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Richard Amiel McGough
12-26-2012, 05:30 PM
From nature.com: How life emerged from deep sea rocks (http://www.nature.com/news/how-life-emerged-from-deep-sea-rocks-1.12109)



In all cells today, an enzyme called ATP synthase uses the energy from the flow of ions across membranes to produce the universal energy-storage molecule ATP. This essential process depends in turn on ion-pumping proteins that generate these gradients. But this creates a chicken-and-egg problem: cells store energy by means of proteins that make ion gradients, but it takes energy to make the proteins in the first place.

Lane and Martin argue1 that hydrogen-saturated alkaline water meeting acidic oceanic water at underwater vents would produce a natural proton gradient across thin mineral 'walls' in rocks that are rich in catalytic iron–sulphur minerals. This set-up could create the right conditions for converting carbon dioxide and hydrogen into organic carbon-containing molecules, which can then react with each other to form the building blocks of life such as nucleotides and amino acids.

The rocks of deep-sea thermal vents contain labyrinths of these tiny thin-walled pores, which could have acted as 'proto-cells', both producing a proton gradient and concentrating the simple organic molecules formed, thus enabling them eventually to generate complex proteins and the nucleic acid RNA. These proto-cells were the first life-forms, claim Lane and Martin.

David M
12-27-2012, 01:33 AM
Here is the complete publication by the authors for download:

693


This is a very long way from proving the first simple cell that can reproduce itself formed in this way. It is just another avenue for research.




From Wikipedia
Microorganisms live in all parts of the biosphere where there is liquid water, including soil, hot springs, on the ocean floor, high in the atmosphere and deep inside rocks within the Earth's crust.

In view of all the places where microbes can be found I see no justification for the title: How life emerged from deep sea rocks This is pure speculation and should have at least used the words "could possibly have" in the title. Instead, we are made to believe life started in the hot vents at the bottom of the oceans.

There are so many hurdles to overcome in establishing the theory of how the first living replicable cell formed that any discussion on this subject is not going to get very far. I started a thread entitled; The Simplest Cell (http://www.biblewheel.com/forum/showthread.php?3217-The-Simplest-Cell&highlight=simplest+cell) and that soon came to a halt.


David

Richard Amiel McGough
12-27-2012, 10:19 AM
Here is the complete publication by the authors for download:

693


This is a very long way from proving the first simple cell that can reproduce itself formed in this way. It is just another avenue for research.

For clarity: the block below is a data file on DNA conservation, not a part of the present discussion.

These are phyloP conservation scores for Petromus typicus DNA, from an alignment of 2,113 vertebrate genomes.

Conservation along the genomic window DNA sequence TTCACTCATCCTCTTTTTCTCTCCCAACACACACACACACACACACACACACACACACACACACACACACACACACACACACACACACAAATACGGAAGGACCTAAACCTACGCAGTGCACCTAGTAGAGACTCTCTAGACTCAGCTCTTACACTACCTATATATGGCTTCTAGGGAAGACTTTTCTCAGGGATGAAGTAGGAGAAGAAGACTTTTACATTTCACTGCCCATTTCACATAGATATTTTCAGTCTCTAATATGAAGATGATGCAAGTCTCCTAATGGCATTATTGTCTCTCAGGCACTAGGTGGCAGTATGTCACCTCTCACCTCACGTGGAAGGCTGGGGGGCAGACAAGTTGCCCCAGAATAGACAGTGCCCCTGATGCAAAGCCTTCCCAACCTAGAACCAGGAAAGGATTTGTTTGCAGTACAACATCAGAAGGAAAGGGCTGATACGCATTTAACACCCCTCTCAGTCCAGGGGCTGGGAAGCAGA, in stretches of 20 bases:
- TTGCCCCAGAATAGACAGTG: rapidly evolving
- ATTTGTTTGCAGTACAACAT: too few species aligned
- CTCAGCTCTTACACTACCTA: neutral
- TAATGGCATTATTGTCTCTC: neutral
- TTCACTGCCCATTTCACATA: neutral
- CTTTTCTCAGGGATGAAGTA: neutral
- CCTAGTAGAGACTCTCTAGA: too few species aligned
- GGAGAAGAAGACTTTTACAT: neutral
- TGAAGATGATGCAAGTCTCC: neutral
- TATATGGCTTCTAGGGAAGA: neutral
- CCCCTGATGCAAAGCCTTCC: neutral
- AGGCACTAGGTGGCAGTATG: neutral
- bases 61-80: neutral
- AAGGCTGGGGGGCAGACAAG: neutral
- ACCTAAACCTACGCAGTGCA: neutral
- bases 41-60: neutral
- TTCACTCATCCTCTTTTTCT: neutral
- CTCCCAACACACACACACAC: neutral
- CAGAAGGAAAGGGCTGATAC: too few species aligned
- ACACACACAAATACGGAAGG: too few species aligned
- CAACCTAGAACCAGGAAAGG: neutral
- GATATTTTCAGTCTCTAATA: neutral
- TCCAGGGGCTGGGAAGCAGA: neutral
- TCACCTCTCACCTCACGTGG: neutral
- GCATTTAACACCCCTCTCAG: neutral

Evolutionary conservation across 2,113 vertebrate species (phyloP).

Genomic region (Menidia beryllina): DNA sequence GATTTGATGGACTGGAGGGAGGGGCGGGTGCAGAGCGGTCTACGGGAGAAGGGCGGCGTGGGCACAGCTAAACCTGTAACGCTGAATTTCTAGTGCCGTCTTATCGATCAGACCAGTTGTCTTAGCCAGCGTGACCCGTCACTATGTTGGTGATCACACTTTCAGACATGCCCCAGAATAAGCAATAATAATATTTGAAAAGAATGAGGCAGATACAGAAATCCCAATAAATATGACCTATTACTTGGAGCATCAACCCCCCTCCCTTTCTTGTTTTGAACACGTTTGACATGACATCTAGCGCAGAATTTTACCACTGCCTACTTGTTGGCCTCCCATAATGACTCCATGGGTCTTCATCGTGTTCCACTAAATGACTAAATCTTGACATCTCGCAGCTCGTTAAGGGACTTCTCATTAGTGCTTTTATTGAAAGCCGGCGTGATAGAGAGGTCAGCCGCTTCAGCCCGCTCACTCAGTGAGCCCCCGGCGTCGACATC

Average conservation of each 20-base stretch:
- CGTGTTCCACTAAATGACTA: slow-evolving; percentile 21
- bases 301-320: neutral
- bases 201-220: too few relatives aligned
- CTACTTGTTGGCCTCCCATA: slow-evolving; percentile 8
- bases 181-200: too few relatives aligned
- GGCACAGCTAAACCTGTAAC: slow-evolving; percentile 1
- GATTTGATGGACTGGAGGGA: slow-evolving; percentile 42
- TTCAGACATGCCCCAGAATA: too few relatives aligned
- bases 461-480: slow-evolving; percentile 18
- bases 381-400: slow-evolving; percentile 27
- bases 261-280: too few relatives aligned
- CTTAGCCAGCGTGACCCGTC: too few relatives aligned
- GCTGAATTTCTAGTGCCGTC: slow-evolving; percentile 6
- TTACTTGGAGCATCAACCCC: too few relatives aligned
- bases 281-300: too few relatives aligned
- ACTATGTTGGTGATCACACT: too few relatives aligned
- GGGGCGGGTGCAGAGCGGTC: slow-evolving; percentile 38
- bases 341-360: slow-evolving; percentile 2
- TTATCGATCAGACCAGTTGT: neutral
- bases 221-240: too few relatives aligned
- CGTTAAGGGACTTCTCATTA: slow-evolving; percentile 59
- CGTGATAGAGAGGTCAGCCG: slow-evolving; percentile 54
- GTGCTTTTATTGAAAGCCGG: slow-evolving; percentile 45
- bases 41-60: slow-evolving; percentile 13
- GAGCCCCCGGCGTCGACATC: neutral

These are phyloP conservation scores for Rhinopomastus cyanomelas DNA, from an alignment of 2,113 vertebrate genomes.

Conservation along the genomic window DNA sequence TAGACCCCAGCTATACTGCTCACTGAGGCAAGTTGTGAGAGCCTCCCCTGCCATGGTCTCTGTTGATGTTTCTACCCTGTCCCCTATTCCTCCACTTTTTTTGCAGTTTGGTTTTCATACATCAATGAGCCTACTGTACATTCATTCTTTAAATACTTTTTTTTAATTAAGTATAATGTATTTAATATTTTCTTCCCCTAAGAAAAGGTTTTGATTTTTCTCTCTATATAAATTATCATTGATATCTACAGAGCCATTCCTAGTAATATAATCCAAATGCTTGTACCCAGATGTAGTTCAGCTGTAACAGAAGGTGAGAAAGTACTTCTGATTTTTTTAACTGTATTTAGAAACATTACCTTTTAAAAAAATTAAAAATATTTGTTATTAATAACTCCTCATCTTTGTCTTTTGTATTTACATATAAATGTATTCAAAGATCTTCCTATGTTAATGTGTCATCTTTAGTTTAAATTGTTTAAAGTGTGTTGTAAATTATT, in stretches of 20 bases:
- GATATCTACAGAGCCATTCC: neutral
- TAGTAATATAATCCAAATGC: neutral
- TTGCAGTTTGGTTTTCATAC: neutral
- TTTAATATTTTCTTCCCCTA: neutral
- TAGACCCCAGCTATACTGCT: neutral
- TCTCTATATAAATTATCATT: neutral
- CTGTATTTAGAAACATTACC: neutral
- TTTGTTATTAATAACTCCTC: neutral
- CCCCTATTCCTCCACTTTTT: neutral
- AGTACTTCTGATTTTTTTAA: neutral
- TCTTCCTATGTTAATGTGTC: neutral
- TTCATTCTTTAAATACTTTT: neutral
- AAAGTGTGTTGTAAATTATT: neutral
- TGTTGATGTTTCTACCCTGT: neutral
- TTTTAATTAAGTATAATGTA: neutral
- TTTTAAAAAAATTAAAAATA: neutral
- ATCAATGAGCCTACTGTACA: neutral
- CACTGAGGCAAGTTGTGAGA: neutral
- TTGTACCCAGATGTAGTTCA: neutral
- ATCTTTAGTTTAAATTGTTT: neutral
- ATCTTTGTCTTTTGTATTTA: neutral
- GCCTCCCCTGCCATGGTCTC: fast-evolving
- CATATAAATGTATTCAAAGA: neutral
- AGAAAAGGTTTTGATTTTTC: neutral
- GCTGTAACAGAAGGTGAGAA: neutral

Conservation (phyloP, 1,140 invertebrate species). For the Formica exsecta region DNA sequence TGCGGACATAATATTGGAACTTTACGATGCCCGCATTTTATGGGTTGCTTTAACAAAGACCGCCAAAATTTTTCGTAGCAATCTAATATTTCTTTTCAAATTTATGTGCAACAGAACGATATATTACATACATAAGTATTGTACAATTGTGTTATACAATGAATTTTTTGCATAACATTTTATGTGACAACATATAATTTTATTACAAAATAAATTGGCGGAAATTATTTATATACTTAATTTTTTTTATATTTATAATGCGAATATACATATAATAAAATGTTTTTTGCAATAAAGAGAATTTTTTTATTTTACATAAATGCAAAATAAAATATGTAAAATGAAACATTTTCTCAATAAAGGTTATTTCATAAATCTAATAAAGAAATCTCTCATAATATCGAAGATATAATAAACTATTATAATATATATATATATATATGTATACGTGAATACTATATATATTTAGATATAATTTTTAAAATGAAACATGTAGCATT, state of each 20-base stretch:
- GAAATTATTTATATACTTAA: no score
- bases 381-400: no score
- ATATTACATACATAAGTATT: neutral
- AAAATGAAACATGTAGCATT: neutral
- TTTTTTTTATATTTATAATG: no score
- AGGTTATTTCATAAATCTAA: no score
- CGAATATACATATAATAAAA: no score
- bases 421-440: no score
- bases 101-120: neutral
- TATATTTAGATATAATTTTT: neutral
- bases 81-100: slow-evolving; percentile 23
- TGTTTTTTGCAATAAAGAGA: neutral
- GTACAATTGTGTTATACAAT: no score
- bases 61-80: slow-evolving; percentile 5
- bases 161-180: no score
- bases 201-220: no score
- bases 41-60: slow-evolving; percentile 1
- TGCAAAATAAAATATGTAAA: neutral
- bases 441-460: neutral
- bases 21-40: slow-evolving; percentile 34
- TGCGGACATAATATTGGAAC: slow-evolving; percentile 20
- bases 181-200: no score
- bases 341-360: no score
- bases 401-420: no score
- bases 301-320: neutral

Microorganisms live in all parts of the biosphere where there is liquid water, including soil, hot springs, on the ocean floor, high in the atmosphere and deep inside rocks within the Earth's crust.

In view of all the places where microbes can be found I see no justification for the title: How life emerged from deep sea rocks This is pure speculation and should have at least used the words "could possibly have" in the title. Instead, we are made to believe life started in the hot vents at the bottom of the oceans.

There are so many hurdles to overcome in establishing the theory of how the first living replicable cell formed that any discussion on this subject is not going to get very far. I started a thread entitled; The Simplest Cell (http://www.biblewheel.com/forum/showthread.php?3217-The-Simplest-Cell&highlight=simplest+cell) and that soon came to a halt.


David

Hey there David,

Thanks for providing that article. I agree that the Nature mag would have done better if they had put the title in the subjunctive mood (http://www.grammar-monster.com/glossary/subjunctive_mood.htm). But headlines are known to be rather misleading. And reading the article quickly corrects any possible misconceptions. And while we are speaking of the subjunctive mood, it's odd that you are sensitive to it in this context, but do not understand how it generally works in logic and the English language. The subjunctive mood is how one expresses something that may be true or false, or is actually contrary to fact. Here is an example (http://bookriot.com/2012/02/10/stop-grammar-time-in-the-subjunctive-mood/):
The subjunctive mood expresses something that is contrary to fact. You musical theaters have an easy way to remember the correct use of the subjunctive, courtesy of an impoverished Jewish milkman. The lyrics “if I were a rich man” indicates that the rest of the sentence would be true if the first part were true (in logic, this is called a conditional).

If I were X, I would be Y.

See that? It's the same kind of logic we have been discussing in the other thread (http://www.biblewheel.com/forum/showthread.php?3410-Can-God-s-Angels-in-Heaven-be-trusted): "There would be a paradox if ..." is in the subjunctive mood. You rejected your own statement of the paradox because you don't understand how to express concepts using the subjunctive mood (which is, of course, essential to the foundation of logic).

I also agree that any discussion about the formation of the first cell cannot be expected to go far because the science is so far over most people's heads. That's why the creationist focus on this question is so absurd. They are like kids who can't add 1 + 2 thinking they can criticize relativistic cosmology.

As for your thread The Simplest Cell (http://www.biblewheel.com/forum/showthread.php?3217-The-Simplest-Cell) - there are 83 posts in that thread, so it didn't die too quickly. I'm glad you mentioned it because I had forgotten that I never responded to your last post. I'll fix that now.

All the best,

Richard